“Charm Bracelet” – Elijah is a cyborg, having died and been brought back to life on numerous occasions, but not remembering his past. Created for battle, his purpose is to fight so that conflict between nations can be resolved without human loss of life! So, what happens when he starts to remember fragments of his past life? This was one of the most exciting tales in this collection as well as the most emotional for me.
“Queen of Heaven” – She experiences the full onslaught of the world through her multitude of senses. But what exactly is she, anyway?
“Factory Setting” – Deb is slowly wasting away in a nursing home while suffering from Alzheimer’s. Her son, thinking she needs attention and unwilling to give it, buys her a top-of-the-line android to keep her company all the time. Then, they inadvertently embark on the adventure of Deb’s life! That was an unusual tale, in that it was really heartbreaking and very poignant for me. It was also one of my favorites.
“Cicada Seventeen” – Eight-year-old Ethan and his twin sister Elena live in a trailer home with their grandmother in West Texas. Their lives filled with poverty and tragedy, one day Ethan meets a creepy android in an ice-cream truck. But how is all this connected to some strange occurrences going on their area?
I liked the way this all took place in one central universe, tied together by the Nishimora-Dynamo androids, their history, and their evolution emotionally as well as legally. Each story highlights their deep impact on society and how it’s transformed by their presence in all sorts of unexpected ways large and small, using them for maximum effect.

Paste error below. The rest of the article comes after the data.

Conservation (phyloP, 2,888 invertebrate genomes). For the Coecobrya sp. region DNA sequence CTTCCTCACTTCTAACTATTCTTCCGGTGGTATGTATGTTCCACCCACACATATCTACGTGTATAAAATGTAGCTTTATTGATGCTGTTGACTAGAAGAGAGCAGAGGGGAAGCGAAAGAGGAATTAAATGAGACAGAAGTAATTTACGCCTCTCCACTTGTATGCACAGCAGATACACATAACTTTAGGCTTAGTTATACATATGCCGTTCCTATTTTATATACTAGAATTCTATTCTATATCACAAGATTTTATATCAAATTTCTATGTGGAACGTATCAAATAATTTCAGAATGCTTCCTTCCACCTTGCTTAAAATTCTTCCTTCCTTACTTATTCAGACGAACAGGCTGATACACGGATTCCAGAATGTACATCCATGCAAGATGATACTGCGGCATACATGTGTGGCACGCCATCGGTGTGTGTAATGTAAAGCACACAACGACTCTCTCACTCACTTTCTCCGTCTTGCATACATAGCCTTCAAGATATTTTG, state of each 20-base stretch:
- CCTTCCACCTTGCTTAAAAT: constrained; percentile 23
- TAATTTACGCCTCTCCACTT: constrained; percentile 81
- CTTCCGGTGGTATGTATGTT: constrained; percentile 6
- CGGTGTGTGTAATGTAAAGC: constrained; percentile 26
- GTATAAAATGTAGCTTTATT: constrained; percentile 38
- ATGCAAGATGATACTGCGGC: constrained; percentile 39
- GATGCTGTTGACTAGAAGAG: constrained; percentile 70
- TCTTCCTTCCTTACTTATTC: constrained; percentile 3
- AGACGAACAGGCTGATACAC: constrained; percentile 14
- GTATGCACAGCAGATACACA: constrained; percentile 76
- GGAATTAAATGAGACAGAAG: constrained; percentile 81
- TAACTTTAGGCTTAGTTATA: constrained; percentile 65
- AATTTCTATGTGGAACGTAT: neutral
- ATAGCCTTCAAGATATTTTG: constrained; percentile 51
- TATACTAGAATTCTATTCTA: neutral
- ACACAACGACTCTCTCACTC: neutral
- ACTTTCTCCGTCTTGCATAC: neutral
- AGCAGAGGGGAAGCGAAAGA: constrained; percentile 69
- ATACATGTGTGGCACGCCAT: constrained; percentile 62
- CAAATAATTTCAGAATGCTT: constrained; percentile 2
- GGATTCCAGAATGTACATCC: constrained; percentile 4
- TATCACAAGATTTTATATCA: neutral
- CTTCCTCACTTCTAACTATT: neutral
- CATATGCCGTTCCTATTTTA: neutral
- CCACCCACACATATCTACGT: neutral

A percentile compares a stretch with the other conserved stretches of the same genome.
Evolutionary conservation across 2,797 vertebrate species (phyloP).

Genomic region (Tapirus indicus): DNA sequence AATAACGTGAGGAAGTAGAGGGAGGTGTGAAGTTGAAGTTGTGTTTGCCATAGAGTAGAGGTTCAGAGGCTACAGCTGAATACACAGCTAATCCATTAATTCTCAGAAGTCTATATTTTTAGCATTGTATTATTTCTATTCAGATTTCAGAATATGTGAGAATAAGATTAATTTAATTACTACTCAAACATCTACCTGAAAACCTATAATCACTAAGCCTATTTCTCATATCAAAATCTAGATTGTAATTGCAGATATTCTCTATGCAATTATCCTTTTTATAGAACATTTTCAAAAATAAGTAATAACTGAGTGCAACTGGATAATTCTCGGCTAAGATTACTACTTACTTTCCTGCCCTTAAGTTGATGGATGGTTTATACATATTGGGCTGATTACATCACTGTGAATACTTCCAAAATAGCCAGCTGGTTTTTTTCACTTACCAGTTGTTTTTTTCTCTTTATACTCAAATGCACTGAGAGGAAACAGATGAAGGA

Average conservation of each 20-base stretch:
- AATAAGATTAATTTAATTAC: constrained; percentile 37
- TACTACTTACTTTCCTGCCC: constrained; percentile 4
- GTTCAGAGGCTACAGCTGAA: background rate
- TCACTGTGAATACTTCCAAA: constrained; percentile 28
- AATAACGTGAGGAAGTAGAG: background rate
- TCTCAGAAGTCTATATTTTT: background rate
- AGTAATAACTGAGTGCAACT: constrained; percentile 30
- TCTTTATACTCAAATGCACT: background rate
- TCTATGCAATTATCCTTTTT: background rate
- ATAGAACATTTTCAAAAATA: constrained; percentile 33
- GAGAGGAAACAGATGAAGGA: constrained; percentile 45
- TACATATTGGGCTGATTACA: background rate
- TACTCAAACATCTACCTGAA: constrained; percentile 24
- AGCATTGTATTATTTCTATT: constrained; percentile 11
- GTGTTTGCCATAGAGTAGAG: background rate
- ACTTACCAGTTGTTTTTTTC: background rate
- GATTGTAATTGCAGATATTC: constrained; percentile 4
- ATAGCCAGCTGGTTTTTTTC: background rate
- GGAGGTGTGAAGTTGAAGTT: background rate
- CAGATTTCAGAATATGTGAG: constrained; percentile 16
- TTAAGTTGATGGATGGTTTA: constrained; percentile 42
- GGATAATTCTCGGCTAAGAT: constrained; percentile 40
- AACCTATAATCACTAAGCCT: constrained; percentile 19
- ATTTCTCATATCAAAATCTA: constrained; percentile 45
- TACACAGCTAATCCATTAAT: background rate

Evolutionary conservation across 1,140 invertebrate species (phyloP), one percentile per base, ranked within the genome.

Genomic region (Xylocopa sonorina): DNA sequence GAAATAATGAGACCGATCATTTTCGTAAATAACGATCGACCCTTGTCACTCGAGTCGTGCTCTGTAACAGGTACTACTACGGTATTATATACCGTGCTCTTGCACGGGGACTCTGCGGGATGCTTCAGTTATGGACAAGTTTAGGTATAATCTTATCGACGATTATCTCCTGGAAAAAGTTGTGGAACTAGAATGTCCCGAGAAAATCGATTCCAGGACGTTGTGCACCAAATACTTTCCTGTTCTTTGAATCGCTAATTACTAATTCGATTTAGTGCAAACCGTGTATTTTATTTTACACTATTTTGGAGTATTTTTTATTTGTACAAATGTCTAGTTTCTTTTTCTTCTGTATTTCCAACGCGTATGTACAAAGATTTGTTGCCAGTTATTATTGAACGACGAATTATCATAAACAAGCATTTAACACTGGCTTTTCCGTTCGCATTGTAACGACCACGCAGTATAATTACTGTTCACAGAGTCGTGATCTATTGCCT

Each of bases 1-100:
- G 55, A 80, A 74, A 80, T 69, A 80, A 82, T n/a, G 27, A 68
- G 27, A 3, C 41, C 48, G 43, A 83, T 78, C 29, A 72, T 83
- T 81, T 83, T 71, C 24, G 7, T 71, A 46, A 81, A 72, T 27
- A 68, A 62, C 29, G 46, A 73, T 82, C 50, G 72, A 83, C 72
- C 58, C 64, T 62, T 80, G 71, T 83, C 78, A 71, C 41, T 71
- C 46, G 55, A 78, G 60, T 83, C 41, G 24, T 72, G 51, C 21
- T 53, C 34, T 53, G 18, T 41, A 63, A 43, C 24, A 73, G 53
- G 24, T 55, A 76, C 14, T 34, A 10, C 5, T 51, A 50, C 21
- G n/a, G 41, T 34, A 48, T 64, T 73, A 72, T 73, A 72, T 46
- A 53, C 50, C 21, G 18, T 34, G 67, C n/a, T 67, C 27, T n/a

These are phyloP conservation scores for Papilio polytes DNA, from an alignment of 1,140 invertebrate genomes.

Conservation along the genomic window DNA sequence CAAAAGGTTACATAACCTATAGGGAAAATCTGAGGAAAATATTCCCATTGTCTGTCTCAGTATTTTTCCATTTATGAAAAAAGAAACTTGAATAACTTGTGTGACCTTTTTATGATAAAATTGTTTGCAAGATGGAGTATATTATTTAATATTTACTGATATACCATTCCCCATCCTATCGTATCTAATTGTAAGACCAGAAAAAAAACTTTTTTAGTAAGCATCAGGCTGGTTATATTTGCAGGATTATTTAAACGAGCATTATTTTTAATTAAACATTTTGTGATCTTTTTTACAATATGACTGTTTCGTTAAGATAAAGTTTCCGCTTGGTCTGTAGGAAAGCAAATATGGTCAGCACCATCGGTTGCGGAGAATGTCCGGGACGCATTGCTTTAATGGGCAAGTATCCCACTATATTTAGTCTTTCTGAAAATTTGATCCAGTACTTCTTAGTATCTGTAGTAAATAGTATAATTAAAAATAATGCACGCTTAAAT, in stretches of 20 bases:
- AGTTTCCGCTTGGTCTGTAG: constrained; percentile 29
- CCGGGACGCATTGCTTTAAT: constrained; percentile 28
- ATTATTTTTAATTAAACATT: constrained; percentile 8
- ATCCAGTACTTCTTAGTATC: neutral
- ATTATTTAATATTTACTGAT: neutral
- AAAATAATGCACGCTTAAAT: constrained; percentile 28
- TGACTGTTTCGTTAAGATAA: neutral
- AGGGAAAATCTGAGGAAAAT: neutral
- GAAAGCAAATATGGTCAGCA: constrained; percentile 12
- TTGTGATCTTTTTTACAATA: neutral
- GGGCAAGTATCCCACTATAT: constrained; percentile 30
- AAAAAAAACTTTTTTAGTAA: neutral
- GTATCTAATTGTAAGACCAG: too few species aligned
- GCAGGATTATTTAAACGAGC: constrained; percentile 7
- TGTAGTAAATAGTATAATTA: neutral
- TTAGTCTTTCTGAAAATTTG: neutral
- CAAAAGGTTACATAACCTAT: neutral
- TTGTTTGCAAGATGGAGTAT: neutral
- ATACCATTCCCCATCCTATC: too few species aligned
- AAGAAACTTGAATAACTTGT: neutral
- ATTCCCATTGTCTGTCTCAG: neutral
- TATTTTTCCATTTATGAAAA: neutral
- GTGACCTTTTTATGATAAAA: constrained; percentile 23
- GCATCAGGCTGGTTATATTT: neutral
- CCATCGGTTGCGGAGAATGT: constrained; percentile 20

It’s not just their impact on humanity, either. We get stories told by humans who encounter them and stories from the android’s point of view as well. Each one carries a deep emotional heft to it, whether it be from an android going bad to getting an upgrade to an emotional chip, to using them to keep children from dying or using them to prevent humans from dying in conflict.
Each story also is mesmerizing in not only setting the stage, whether it’s for a battle or for the Southern Gothic mood, but for the characters that populate them. They were all evocative and provoked deep feelings, from tragic and sad to terrified and angry, enveloping me in this universe profoundly as it wove its web with each tale. But the author also uses each setting to tell a unique story within its environment. No two stories in this volume are alike, which only increases my praise for being able to pull off such feats of imagination throughout the entire collection.
Underneath some of these stories, there are also little bits of satire and amusement to be found. The author uses them to skewer society and demonstrates how it has devolved in many ways which allow for the rise of robotics in this universe, to begin with, using quiet, potent storytelling as well as some offbeat humor.
There is also a section at the end of the book about the origin and inspiration of each story, which provided valuable insight and made me appreciate each one that much more. Overall, I found this thoughtful collection to be filled with perceptive looks at humanity using innovative ideas while also providing a strong reflection of society through the eyes of an android.
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Previous Indie Athenaeum book reviews about stories by A.K. Meek include “Red Rabbit Presents #1: Science Fiction for the People!” and “Town on Fire: A Post-Apocalyptic EMP Survival Series, 25 Bombs Fell – Season 2“.